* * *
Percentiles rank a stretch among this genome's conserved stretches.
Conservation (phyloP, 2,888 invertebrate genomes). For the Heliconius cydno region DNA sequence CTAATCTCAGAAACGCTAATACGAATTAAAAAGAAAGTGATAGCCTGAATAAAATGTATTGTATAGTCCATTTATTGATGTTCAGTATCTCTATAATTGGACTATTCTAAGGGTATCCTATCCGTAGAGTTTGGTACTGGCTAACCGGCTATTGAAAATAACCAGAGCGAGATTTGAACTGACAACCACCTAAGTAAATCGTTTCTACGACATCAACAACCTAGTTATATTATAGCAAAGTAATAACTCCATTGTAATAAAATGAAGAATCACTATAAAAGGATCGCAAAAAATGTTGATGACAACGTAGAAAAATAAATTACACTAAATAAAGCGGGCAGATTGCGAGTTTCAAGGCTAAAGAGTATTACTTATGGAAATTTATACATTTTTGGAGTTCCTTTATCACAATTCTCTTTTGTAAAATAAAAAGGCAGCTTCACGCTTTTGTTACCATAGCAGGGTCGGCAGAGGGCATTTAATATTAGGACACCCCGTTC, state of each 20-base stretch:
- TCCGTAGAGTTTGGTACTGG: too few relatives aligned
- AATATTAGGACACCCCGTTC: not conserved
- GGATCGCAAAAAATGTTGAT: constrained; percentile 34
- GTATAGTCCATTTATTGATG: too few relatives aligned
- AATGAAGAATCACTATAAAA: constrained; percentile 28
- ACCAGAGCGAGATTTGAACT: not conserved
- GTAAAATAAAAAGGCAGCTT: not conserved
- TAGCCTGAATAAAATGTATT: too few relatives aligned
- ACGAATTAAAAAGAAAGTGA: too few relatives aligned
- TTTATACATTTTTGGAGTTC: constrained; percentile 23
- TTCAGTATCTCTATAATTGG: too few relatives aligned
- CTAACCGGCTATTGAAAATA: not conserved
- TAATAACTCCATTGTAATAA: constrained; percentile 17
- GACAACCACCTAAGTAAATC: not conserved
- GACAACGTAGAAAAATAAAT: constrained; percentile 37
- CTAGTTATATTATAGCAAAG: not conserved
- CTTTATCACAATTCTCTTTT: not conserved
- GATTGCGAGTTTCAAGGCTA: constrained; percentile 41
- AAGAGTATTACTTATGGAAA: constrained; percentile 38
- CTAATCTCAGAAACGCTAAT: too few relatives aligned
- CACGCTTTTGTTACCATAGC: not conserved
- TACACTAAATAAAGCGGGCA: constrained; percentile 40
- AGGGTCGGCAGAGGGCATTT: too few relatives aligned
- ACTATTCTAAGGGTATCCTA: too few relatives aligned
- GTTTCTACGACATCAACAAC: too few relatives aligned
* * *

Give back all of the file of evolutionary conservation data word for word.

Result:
Percentiles rank a stretch among this genome's conserved stretches.
Conservation (phyloP, 2,888 invertebrate genomes). For the Heliconius cydno region DNA sequence CTAATCTCAGAAACGCTAATACGAATTAAAAAGAAAGTGATAGCCTGAATAAAATGTATTGTATAGTCCATTTATTGATGTTCAGTATCTCTATAATTGGACTATTCTAAGGGTATCCTATCCGTAGAGTTTGGTACTGGCTAACCGGCTATTGAAAATAACCAGAGCGAGATTTGAACTGACAACCACCTAAGTAAATCGTTTCTACGACATCAACAACCTAGTTATATTATAGCAAAGTAATAACTCCATTGTAATAAAATGAAGAATCACTATAAAAGGATCGCAAAAAATGTTGATGACAACGTAGAAAAATAAATTACACTAAATAAAGCGGGCAGATTGCGAGTTTCAAGGCTAAAGAGTATTACTTATGGAAATTTATACATTTTTGGAGTTCCTTTATCACAATTCTCTTTTGTAAAATAAAAAGGCAGCTTCACGCTTTTGTTACCATAGCAGGGTCGGCAGAGGGCATTTAATATTAGGACACCCCGTTC, state of each 20-base stretch:
- TCCGTAGAGTTTGGTACTGG: too few relatives aligned
- AATATTAGGACACCCCGTTC: not conserved
- GGATCGCAAAAAATGTTGAT: constrained; percentile 34
- GTATAGTCCATTTATTGATG: too few relatives aligned
- AATGAAGAATCACTATAAAA: constrained; percentile 28
- ACCAGAGCGAGATTTGAACT: not conserved
- GTAAAATAAAAAGGCAGCTT: not conserved
- TAGCCTGAATAAAATGTATT: too few relatives aligned
- ACGAATTAAAAAGAAAGTGA: too few relatives aligned
- TTTATACATTTTTGGAGTTC: constrained; percentile 23
- TTCAGTATCTCTATAATTGG: too few relatives aligned
- CTAACCGGCTATTGAAAATA: not conserved
- TAATAACTCCATTGTAATAA: constrained; percentile 17
- GACAACCACCTAAGTAAATC: not conserved
- GACAACGTAGAAAAATAAAT: constrained; percentile 37
- CTAGTTATATTATAGCAAAG: not conserved
- CTTTATCACAATTCTCTTTT: not conserved
- GATTGCGAGTTTCAAGGCTA: constrained; percentile 41
- AAGAGTATTACTTATGGAAA: constrained; percentile 38
- CTAATCTCAGAAACGCTAAT: too few relatives aligned
- CACGCTTTTGTTACCATAGC: not conserved
- TACACTAAATAAAGCGGGCA: constrained; percentile 40
- AGGGTCGGCAGAGGGCATTT: too few relatives aligned
- ACTATTCTAAGGGTATCCTA: too few relatives aligned
- GTTTCTACGACATCAACAAC: too few relatives aligned